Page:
5 Tips to Integrating Mindfulness to Improve Productivity
A lot has been written recently around mindfulness and the data that has been collected for more than 30 years reveals how it can improve productivity at work. From stress reduction to enhanced creativity, starting your own mindful practice can only help you do more, better. So let’s look at five ways to integrate mindfulness into your work day to improve your productivity.
- Start Each Work Day with an Intention
It’s easy to get caught up in the frenetic work of running your own business. But taking a moment at the beginning of every day to thoughtfully set an intention for what you want to accomplish, will help you become aware of distracting activities that don’t serve you and will help you stay focused throughout the day.
The human brain can concentrate for about 90 minutes before it needs a break. These breaks are perfect opportunities to do a three-minute meditation practice developed by Dr. Danny Penman, author of Mindfulness: A Practical Guide to Finding Peace in a Frantic World. You can find other micro-mediation sources in various mobile apps to help guide you in your meditation practice.
- Check In With Yourself
Before each interaction with a coworker or client, start the practice of checking in with yourself. Are you hungry? Are you stressed? Regular check ins will make you become more conscious of your feelings and while you can’t control them, you can accept them. And that will help you control that which you can, your behavior, which can help you boost your interpersonal skills.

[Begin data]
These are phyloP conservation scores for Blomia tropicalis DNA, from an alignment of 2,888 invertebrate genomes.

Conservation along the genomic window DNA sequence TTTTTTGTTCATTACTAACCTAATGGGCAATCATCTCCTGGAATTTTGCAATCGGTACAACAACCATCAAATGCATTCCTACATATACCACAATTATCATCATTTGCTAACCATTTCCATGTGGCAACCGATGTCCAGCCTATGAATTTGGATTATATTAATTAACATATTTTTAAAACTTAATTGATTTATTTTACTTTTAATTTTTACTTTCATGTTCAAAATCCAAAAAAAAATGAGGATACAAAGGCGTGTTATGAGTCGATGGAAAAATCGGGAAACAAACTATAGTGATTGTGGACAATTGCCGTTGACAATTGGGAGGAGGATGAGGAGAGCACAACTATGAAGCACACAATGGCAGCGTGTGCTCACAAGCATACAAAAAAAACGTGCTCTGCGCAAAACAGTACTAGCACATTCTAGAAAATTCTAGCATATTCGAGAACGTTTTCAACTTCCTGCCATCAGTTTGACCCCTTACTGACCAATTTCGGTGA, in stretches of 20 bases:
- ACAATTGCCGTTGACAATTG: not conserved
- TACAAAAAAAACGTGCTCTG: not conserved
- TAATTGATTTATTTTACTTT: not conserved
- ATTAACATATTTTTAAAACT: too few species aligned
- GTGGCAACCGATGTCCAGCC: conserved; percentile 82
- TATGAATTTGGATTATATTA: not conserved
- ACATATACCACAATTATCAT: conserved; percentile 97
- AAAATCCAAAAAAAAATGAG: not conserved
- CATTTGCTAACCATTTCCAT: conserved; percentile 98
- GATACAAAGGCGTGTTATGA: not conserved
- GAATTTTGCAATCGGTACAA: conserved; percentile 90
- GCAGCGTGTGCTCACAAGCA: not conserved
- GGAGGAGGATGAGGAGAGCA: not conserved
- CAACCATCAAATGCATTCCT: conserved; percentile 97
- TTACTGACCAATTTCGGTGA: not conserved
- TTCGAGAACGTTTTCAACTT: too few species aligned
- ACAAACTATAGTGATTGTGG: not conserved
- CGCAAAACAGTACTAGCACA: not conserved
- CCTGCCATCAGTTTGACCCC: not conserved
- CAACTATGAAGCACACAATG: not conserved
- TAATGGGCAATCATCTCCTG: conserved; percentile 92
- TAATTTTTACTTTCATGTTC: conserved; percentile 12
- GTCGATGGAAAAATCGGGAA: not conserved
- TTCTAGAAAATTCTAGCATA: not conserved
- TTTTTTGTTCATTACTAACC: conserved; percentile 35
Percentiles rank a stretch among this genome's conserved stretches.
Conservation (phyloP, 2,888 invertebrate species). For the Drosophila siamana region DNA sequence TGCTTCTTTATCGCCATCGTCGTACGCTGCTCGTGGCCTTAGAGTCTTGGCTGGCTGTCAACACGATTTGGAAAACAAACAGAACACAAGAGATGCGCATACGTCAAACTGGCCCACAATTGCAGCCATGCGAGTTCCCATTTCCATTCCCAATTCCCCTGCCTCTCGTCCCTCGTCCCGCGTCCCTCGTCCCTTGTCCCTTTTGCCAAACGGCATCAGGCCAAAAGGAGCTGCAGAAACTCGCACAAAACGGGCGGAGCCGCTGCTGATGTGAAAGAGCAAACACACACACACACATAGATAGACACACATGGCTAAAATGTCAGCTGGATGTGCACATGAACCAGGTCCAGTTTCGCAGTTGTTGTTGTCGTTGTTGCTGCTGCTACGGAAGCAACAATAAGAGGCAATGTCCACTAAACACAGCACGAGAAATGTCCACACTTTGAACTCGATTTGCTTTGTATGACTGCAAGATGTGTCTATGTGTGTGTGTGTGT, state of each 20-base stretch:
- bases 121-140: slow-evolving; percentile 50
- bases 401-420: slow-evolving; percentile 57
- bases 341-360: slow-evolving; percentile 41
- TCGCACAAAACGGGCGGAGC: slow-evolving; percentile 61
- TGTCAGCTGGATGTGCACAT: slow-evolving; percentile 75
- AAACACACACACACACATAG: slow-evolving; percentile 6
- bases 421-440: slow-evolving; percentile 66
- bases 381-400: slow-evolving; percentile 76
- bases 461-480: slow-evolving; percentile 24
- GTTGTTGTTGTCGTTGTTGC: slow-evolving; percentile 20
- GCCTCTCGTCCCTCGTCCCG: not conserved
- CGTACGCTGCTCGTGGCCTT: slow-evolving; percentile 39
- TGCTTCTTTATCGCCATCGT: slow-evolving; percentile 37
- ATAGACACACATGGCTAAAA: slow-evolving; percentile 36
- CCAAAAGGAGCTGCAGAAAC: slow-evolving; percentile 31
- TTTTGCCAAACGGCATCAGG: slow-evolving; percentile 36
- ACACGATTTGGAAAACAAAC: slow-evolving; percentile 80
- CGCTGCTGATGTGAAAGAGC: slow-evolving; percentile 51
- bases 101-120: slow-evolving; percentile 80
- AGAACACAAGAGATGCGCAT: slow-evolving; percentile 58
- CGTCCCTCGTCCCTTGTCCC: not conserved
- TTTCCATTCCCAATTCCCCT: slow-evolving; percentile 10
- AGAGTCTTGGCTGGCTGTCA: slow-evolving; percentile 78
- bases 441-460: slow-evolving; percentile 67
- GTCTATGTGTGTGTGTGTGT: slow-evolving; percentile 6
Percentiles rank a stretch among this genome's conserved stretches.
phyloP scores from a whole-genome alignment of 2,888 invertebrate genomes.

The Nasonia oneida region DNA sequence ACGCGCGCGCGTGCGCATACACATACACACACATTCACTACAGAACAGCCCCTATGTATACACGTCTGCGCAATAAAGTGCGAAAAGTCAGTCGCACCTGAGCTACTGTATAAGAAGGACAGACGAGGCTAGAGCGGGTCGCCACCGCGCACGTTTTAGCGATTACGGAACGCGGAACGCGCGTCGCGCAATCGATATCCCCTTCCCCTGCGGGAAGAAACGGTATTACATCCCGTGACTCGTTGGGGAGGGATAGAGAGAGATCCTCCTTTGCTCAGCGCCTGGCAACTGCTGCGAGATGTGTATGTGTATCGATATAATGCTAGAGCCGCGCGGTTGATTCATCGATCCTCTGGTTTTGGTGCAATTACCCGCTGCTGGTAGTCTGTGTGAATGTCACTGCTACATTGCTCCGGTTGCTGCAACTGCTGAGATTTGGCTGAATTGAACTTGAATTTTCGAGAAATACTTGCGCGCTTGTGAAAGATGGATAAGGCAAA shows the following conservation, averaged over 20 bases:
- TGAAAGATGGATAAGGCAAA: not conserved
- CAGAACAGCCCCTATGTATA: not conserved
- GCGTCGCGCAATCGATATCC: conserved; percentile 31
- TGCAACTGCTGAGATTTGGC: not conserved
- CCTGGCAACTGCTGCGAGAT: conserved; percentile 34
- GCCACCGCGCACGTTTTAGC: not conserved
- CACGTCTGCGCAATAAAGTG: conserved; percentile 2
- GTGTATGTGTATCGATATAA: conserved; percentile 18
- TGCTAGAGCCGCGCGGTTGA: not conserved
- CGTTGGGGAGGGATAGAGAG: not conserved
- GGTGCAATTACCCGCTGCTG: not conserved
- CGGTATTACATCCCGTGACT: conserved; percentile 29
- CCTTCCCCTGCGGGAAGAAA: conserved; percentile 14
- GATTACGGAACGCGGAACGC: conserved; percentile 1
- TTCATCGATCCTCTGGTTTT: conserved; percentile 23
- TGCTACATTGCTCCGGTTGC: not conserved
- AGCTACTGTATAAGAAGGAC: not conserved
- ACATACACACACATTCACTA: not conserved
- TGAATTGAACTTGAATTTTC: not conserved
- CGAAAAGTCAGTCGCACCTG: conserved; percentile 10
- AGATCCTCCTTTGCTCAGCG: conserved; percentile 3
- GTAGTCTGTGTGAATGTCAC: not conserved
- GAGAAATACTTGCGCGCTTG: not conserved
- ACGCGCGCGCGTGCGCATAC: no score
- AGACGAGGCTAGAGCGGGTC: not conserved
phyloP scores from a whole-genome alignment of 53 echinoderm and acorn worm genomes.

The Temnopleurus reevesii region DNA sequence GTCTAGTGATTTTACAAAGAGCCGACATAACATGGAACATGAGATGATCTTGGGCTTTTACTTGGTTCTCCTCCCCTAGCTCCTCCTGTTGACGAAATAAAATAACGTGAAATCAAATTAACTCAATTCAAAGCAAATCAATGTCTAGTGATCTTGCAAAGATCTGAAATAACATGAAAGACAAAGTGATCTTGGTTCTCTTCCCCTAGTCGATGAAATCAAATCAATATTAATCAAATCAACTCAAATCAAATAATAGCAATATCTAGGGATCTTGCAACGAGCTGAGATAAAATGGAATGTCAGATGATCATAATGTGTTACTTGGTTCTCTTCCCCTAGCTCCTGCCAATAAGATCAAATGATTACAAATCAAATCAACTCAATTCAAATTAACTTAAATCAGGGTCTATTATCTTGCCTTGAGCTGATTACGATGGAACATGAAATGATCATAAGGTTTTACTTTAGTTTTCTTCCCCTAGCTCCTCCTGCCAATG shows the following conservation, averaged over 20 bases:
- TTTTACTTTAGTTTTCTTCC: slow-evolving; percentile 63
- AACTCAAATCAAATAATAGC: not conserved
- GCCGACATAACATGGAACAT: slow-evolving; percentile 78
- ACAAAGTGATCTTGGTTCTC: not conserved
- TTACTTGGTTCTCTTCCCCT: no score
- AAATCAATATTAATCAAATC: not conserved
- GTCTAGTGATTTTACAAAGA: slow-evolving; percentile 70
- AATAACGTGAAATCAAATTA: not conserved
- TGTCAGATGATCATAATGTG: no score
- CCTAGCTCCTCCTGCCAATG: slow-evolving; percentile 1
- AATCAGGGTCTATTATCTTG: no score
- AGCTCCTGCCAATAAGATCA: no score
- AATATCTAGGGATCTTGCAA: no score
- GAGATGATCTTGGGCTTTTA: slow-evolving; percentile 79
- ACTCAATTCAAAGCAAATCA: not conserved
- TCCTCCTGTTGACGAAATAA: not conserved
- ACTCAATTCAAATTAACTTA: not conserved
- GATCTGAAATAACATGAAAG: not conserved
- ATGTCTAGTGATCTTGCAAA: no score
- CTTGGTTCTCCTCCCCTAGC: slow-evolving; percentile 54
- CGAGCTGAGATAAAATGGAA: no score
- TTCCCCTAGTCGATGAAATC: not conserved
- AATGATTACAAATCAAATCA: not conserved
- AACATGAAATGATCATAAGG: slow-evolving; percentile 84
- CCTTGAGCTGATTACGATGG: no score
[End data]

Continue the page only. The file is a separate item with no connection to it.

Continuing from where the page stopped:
- Phone-Free Lunch
Being connected 24/7 is a major cause of stress today and it prevents us from silent reflection needed to be conscious and aware. While it’s likely impossible to work without your mobile nearby, you can use your lunch-time to reduce your stress by leaving it at your desk, making you more productive once you return to the office.
- Stop Multitasking
While you may pride yourself on your ability to multitask, the truth is, the human brain has not evolved to support it, so it causes you and everyone else to do a lot of things poorly, rather than one thing well. Sometimes that’s necessary, but to be more productive, you’ll need to focus on a single task. And focus! Focus on how the keys feel on your fingertips, the sounds of the air, your employees laughing. Focus on your surroundings and you’ll find the work pour out of you.